Georgia can anticipate increased trade with Jamaica under a Free Trade Area of the Americas, said Jamaican Prime Minister P.J. Patterson at a World Trade Center Atlanta luncheon last week.

            Mr. Patterson said that Jamaica cannot vote for Atlanta to house the FTAA Secretariat, as it is committed to vote for Trinidad and Tobago because of pre-existing Caribbean trade agreements.

            But he added that “if Atlanta is serious, it’s time to get active and come to Jamaica to push for the vote,” directing his comments to Andrew Young, moderator of the event.

Regardless of the location of the FTAA’s Secretariat, which is to be in place by 2005 and for which Atlanta is actively campaigning, Jamaica aims to continually increase trade ties with Georgia, Mr. Patterson said in response to a question by GlobalFax.

Jamaica already houses operations of several major Atlanta-based companies, including Mirant Corp. and Ritz-Carlton LLC, among others, he noted.

While tourism remains Jamaica’s main draw, new opportunities may arise because of Atlanta’s strengths in transportation that facilitate business with Jamaica, he added, noting that Atlanta is only a two-hour flight from Jamaica.

Delta Air Lines Inc. already has three daily flights to the island through a codeshare with Air Jamaican Inc. and plans to open a new direct flight in December.

Acquaculture, or the farming of fresh- and saltwater fish, shrimp and other seafood, may prove to be a growth area for trade, he noted. A Florida-based company, Transglobal Acquaculture Inc., recently opened a 1,500-acre shrimp farm in Jamaica, he said.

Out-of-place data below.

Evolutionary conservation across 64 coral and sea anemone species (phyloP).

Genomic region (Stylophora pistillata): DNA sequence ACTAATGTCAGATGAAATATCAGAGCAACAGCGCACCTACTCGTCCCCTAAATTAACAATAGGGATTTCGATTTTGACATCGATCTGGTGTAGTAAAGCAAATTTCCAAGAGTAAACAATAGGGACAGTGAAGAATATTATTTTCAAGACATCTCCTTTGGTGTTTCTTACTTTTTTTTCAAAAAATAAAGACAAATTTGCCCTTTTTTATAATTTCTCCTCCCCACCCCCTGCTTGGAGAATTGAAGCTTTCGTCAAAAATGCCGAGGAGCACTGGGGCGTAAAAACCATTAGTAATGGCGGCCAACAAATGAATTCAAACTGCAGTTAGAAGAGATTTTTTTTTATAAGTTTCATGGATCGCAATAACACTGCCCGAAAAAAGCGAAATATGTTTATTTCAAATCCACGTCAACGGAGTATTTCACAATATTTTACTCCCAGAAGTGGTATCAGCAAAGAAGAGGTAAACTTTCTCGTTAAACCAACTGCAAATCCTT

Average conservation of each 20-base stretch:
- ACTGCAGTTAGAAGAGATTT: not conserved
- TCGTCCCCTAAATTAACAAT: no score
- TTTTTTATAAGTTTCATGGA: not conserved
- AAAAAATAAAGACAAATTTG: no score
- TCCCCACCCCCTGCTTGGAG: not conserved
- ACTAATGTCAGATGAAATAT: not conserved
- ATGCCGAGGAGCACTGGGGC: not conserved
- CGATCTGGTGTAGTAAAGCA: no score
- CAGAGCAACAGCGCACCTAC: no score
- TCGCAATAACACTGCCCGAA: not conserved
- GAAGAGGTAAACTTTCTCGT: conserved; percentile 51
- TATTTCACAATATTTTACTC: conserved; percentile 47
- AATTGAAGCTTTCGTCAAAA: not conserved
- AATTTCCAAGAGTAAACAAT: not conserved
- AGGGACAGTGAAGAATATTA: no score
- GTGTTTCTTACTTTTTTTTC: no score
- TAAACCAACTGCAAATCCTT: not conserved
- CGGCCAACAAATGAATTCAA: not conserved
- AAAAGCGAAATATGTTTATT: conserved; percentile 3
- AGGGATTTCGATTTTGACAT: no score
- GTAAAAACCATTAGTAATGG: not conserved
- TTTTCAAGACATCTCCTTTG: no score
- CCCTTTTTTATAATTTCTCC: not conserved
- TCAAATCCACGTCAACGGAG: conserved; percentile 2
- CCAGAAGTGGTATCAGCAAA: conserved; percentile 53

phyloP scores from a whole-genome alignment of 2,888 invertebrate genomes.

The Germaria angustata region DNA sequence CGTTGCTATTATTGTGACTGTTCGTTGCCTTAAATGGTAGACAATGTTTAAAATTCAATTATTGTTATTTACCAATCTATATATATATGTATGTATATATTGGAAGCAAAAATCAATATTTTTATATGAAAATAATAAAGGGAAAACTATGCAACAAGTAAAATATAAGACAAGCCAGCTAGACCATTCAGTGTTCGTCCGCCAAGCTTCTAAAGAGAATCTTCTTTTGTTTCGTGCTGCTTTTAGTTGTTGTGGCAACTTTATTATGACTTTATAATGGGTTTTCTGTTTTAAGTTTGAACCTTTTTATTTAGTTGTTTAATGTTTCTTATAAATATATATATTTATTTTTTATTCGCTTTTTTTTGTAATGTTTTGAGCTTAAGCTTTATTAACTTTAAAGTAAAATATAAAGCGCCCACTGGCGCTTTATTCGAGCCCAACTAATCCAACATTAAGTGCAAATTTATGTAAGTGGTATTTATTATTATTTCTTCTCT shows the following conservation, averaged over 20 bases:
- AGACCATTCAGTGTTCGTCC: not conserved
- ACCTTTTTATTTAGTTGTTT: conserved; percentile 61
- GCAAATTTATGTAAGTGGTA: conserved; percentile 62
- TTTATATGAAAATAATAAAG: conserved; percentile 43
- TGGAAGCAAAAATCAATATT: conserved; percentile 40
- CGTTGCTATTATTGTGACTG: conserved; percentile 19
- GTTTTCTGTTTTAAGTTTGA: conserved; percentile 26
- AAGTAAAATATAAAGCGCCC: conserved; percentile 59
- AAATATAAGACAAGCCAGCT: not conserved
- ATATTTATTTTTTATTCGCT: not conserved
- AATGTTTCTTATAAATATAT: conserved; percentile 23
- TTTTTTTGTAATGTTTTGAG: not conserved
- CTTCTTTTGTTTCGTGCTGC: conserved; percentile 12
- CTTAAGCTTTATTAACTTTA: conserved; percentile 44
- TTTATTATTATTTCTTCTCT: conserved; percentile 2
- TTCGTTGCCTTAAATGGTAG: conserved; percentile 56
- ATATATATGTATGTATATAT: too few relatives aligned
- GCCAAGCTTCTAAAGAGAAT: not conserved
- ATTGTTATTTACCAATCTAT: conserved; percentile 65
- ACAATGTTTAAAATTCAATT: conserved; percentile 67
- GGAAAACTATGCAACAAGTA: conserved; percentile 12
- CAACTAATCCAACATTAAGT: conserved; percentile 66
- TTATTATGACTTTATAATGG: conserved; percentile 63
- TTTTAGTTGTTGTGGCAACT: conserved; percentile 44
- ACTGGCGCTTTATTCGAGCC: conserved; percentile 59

Opportunities may also arise in conjunction with the construction of a trans-island highway in the Caribbean, which Mr. Patterson said has been proposed by a French construction company.

Complete deregulation of Jamaica’s international voice and data telecommunications infrastructure is scheduled for completion by first quarter 2003, he said, so he expects information technology is to be a growing sector.

Mr. Patterson assured the audience that any change in administration following Jamaica’s elections this year would not mean changes in trade or commerce policy. “Your investments are safe and there is great potential for profit,” he said.

Atlanta agriculture, education, entertainment, hospitality, management services, manufacturing and professional services are invited to take advantage of Jamaica’s no-double-taxation policies, Mr. Patterson added. Foreign investors will also be assured protection of their intellectual property rights there through a new government office, he said.

For information on investing in Jamaica, visit or call Jamaica’s investment promotion office toll-free at (888) 468-37-852.